Everything didn’t go perfectly for Wisconsin last season, but it’s hard to ignore how close it got to an unexpected breakthrough under coach Mike Eaves.
The Badgers had trouble finding consistent offensive production and had subpar special teams. But the reason they were just an overtime goal away from the Frozen Four is the same reason they can be expected to make a similar run this time around.
Goaltender Bernd Brückler was a wall for Wisconsin, setting school records for goals against average (2.09) and save percentage (.924) while earning first-team all-American and first-team all-WCHA status. Yes, of all those who have gone through “Goaltender U,” Brückler can claim to have had the best single season.
With a freshman-heavy defense, he’ll have to be as good, if not better, this season. The Badgers lost freshman Ryan Suter to the NHL less than a month before the start of practice, and with sophomore Tom Sawatske’s decision to leave to pursue a transfer, Wisconsin will field a defensive lineup each night with at least three freshmen.
“I think he’ll be tested more now because of the fact that you lose a guy like Suter and there’ll be a few more mistakes,” Eaves said of Brückler. “And the guy that has to cover up those mistakes is the goaltender.”
Brückler’s rise was impressive last season considering he had merely a pedestrian sophomore season. While splitting time two years ago, he had a 2.83 GAA and a .905 save percentage. Brückler, who has always come off as a mature individual, grew into that role on the ice as well last season.
“He had a huge challenge in that, in his sophomore year, we were trying to find a goaltender to step up and be the go-to guy,” Eaves said. “At times, Bernd showed he could play, but his maturity level wasn’t such, he wasn’t ready to go back-to-back games. Well, last year as a junior, he showed that.
“This year, his challenge will be to play consistent and to eliminate what we would call soft goals, a goal that he would like back. As he moves forward, he needs to do that to show the people at the next level that [he’s] a big-timer. He has to eliminate those kind of goals.”
The defense will be a work in progress early in the season, with junior Tom Gilbert and sophomores Jeff Likens and Matt Olinger the only returners. The Badgers have brought in five freshman blueliners — two of them committed since the end of last season — to enter the battle to round out the defensive corps.
The freshmen, including third-round NHL draft pick Kyle Klubertanz, will see plenty of minutes, but Eaves still will count on the ones with experience in the key situations.
“If we’re in a close game, those guys [veterans] could be playing lots,” he said.
The Badgers were in a lot of close games last season for a couple of reasons. Their special teams struggled, ranking only eighth in the league in power play and seventh in penalty kill.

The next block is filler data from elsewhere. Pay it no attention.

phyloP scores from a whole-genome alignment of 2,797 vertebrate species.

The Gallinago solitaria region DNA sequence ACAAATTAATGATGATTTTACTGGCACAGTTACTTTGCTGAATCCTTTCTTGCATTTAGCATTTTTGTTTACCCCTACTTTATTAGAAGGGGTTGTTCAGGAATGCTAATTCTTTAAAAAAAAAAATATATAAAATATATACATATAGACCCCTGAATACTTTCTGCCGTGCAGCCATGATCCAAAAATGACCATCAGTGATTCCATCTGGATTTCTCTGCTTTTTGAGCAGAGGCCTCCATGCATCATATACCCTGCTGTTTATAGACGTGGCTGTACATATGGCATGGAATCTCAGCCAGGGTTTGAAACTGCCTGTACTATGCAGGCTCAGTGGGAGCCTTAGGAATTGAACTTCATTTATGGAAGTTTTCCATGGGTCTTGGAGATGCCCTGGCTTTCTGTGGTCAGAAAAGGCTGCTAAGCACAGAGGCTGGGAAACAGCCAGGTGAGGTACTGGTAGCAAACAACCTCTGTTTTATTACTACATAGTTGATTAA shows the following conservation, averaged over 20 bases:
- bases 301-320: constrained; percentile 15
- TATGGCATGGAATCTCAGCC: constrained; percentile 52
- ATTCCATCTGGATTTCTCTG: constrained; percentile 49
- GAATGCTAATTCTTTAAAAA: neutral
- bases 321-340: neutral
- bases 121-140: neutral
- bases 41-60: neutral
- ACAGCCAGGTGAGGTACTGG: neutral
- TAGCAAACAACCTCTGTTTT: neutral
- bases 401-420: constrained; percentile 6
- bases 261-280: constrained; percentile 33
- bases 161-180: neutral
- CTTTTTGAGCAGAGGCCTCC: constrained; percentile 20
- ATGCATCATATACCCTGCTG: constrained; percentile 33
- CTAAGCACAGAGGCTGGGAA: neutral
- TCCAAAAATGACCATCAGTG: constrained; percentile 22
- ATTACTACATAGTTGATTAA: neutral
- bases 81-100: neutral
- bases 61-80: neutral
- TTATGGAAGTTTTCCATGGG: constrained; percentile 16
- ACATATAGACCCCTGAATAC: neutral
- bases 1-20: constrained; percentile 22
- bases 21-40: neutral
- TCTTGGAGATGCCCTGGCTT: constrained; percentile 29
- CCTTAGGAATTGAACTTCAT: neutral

More importantly, their offense was mediocre. It ranked in the middle of the WCHA and the nation, and Wisconsin scored two or fewer goals in 22 of 43 games, including a one-goal output in four of the final six games.
Eaves is emphasizing consistency in that area, too. He cited sophomore Robbie Earl as an example. As a freshman, the winger had a number of big games — highlighted by a hat trick and overtime goal to knock off No. 1 North Dakota — but also had his share of games with no production.
The Badgers coaches want him to make the same impact on every game.
“Another year later, and [with] a push by his coaches and his teammates to help him understand that, one would think that he’ll grow into that more and be that consistent guy,” Eaves said. “He’s one of the players in the league that can bring people to the edge of their seats, as a Zach Parise could, or when [Keith] Ballard was on the ice you knew something could happen. If he’s playing to that high level, he’s definitely one of the key players in the league.”
Earl, an all-WCHA rookie team selection, was just one of a number of freshmen who got up to speed quickly last season. Wisconsin will count on similar production from centers Andrew Joudrey and Jake Dowell and winger Ross Carlson, who was solid after joining the team at the semester break.
But it’s impossible to ignore the effect junior winger Ryan MacMurchy has on the team. In the 12 games in which he scored a goal last season, the Badgers were 10-0-2; when he didn’t score, they were 12-13-6.
“You’re hoping that he’s productive because when he’s productive we’d get three goals,” Eaves said. “If we got to three goals last year, we were thinking we had a chance to win. When he did score, we did win. Hopefully we’re pushing three-and-a-half, four goals this year and he’s a big leader in that.”
The Badgers pushed Maine to overtime in the East Regional final last season before succumbing. That was left in the returning players’ minds all summer.
“I think there’s two tastes in our mouth — the fact that we were one goal away from going to the final four and there was a taste of disappointment,” Eaves said. “It was both sides of the coin. … We were so close. What would we do different? How much harder would we work? What details would we try to make sure we had different results? That’s been the theme of the team throughout the summer.”